Tag Archives: oak tree


Silent Sunday

rainbow and oak tree


sunset behind oak tree

We have been treated to some amazing sunsets this Autumn, the most spectacular one this week giving the tree at the bottom of my garden its own Ta Dah! moment.

Click on the photo to see it bigger.


Silent Sunday

frosty morning, pink sky

Silent Sunday Sunset

sunset behind oak tree

and sunrise

sunrise, oaktree


Oak tree turned into a sun dial by the evening sun

Art in the garden, Grass spiral.

swirls like the ocean

running on the shore of your





The spiral made in my lawn this year has been thoroughly enjoyed by many – children always run around spirals – turning, turning, turning, always turning, always running, always laughing – it is a delight!

Easy to do – you cut the lawn on a high setting and then starting in the middle, mow outwards on a lower setting, keeping a gap of the mower width to your right or left, whichever way you are moving. I’d love to know if you give it a go.

I first cut a spiral back in 1999 and then came the Waves, and the Grid

What pattern would you create?

Just had to include this wonderful piece of graphic design:

graphic design, from Trust Me I'm a Designer

I saw this on a site called ‘Trust Me I’m a Designer’. Clever don’t you think!

It’s your turn!

Leave a link to your photos in the comments so that we can all see what turns up this week. ūüėČ

Joining in with Ronovan’s Weekly Haiku Challenge – his prompt words this week are: Ocean and Shore

and the One – a – Week Photo Challenge that Cathy and I have compiled for fun.

Chaffinch Haiku

This Haiku journey is fantastic! The excitement of learning a new craft and discovering more and more Рand thanks to a wonderful response from Maia to my last post, I am now trying to form the Haiku according to this part of her comment:

“I‚Äôve found that working with another rule has drastically improved my haiku. Traditionally, the first and second lines are supposed to form a complete concept/idea/image/emotion, and the second and third, another. What makes the poem is how they work together. I think I got a piece of that idea in this one:

In the mid-day rain
Three goldfinches bicker
Over damp thistle”

Isn’t that beautiful!

The excitement I feel is the same thrill I get working out a new knitting or crochet pattern, or craft experiment – I feel fireworks of joy going off in my brain, in my synapses, in my toes, fingers and just everywhere! I just had to look ‘synapses’ up to see if I got that right and in the definition was this description:

“When all your synapses are firing, you’re focused and your mind feels electric.”


Anyway – here goes

Chaffinch 6

sunrise meets the oak                                                                                              branches in a soft pink glow                                                                                       frame for a chaffinch


nearly there?                                                                                                                  Thank you Maia!

Winter walk

Seeing the world through the eyes of children is pure joy, especially when making the most of the Winter sunshine on a December weekend. I’m lucky to have this lovely walk from my housewalk1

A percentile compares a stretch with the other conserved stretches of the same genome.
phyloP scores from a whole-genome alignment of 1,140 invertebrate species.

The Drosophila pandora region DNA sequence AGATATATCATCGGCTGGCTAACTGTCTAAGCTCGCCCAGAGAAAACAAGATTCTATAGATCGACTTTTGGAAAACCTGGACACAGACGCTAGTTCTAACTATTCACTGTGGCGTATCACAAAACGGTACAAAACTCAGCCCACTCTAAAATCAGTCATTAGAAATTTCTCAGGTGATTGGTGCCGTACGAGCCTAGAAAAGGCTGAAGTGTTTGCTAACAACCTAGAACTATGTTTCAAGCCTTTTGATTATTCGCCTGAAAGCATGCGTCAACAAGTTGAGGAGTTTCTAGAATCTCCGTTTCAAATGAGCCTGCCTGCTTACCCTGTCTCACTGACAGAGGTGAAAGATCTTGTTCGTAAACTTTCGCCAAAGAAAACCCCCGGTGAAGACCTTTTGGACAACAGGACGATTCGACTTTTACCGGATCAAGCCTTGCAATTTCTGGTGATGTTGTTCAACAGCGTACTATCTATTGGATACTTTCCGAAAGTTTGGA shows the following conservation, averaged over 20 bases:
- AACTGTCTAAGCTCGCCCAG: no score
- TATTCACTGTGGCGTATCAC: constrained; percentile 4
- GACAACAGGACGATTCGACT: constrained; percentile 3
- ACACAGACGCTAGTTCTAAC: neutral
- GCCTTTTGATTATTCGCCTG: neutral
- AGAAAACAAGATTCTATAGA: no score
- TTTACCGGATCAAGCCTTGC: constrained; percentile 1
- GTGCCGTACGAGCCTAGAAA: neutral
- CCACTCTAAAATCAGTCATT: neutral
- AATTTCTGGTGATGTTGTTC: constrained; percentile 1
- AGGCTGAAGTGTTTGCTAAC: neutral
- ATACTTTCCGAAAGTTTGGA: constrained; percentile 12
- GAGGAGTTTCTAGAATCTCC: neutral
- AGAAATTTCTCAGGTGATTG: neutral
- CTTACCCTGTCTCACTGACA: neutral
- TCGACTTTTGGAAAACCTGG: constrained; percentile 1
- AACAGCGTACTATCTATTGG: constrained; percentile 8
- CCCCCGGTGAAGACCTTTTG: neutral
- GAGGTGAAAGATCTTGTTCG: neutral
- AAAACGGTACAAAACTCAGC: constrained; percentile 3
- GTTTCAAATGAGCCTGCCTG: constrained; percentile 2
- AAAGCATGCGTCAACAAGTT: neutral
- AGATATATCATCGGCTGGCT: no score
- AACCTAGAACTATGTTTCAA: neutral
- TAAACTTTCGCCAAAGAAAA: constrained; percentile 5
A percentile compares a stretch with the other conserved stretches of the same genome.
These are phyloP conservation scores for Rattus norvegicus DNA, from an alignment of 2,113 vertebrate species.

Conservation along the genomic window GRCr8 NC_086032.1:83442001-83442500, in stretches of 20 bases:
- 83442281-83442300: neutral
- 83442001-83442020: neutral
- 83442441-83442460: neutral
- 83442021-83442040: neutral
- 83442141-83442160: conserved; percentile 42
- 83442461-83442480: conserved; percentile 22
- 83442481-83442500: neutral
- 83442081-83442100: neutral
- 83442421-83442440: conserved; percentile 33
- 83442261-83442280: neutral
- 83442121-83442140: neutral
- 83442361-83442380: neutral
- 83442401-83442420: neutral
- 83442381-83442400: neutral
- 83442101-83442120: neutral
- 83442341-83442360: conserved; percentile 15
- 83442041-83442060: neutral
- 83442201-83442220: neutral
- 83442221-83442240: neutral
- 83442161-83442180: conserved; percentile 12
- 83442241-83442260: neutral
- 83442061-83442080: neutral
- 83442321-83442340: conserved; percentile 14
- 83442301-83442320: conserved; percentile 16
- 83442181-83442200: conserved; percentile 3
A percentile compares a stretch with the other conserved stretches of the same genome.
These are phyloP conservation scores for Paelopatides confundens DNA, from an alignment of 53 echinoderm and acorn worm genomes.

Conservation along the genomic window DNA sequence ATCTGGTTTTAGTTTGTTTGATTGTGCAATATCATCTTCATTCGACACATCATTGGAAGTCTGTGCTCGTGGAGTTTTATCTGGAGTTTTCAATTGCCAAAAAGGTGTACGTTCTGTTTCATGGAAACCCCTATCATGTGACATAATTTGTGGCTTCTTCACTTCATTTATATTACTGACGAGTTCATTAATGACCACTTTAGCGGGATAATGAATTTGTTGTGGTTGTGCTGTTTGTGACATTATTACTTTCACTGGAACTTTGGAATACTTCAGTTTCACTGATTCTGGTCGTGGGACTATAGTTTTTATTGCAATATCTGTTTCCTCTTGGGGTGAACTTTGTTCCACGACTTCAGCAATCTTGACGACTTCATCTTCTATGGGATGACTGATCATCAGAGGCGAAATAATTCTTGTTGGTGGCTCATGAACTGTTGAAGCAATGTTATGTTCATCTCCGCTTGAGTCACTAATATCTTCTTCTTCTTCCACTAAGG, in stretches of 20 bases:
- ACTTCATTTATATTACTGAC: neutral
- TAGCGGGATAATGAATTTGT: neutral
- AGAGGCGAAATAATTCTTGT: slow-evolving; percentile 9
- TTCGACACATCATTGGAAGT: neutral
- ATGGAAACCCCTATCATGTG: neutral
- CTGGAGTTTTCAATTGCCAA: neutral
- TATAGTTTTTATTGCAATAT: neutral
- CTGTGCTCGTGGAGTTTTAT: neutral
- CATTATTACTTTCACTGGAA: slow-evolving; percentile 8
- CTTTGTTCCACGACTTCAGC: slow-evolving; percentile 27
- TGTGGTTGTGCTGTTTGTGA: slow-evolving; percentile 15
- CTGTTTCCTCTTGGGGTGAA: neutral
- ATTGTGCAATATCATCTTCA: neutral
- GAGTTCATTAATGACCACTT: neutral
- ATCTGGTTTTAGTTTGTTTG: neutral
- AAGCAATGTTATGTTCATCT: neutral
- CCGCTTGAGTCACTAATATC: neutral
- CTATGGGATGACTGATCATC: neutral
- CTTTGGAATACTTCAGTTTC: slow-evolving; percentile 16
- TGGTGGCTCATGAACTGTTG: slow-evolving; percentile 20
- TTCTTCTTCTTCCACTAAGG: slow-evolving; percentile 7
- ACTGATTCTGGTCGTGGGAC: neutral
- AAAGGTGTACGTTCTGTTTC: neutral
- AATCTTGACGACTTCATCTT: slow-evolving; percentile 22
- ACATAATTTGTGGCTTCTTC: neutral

this south facing hedge catching all of the warmth, with the oak trees still holding onto their leaves

My daughter and I took Miss E, Master R and Miss M for a lovely walk with their cousins big bro and little bro  Р5 grandchildren all together Рhappy Granny!

Ages ranging from 2 to 7 – precious! They all took little containers out with them to collect things to make a picture when we got back, and were delighted to find Oak Apple Galls. We never did get to make the picture as other things took over, but it was a fun focus for a while.

Grannyism: How to recognise an oak tree …….


An oak tree has a bark like an elephant’s skin and is all knees and elbows, accompanied with a demo of knees and elbows all bendy and and sticking out.

Spotting tracks:walk13

and we even flushed a couple of deer out of the bushes and watched them bound away bouncing over the maize stubble.


which the boys pulled up for a sword fight, whilst Miss E helped big bro’s little bro look for interesting things


and found some amazing fungi




just sitting there on the bare earth (Edit 30.Dec.14: just discovered that it is Orange Peel fungus and apparently edible although not tasty – I won’t be trying it – it is still there, saw it again yesterday)walk6

and masses of enormous mole hills, great for stamping on


all in a row following the lines of stubble


onto a track, then


a race to the top



when 2 year olds needed a ride


before turning for home


under the fairy archDSC_0239 DSC_0242


looking for Granny’s house in the distance

and home for hot chocolate – glorious!

November walk

I met up with some old school friends for a nostalgic wander down memory lane, a walk in the wilds of West Dorset and a delicious pub lunch at The Three Horseshoes, Powerstock.



we came across some acorn artp8 p9 p10

a voluptuous oak tree


deep wooded valleysp4

and walked a disused railway line


the smell of autumn in the air



West Dorset has a feeling of the land that time forgot and it is where my paternal ancestors come from. I most probably share DNA with the Iron Age inhabitants of the nearby Pilsdon Pen Рa cosy, rooted feeling.p2at the end of the walk the sun tried to squeeze through


Bliss. . . .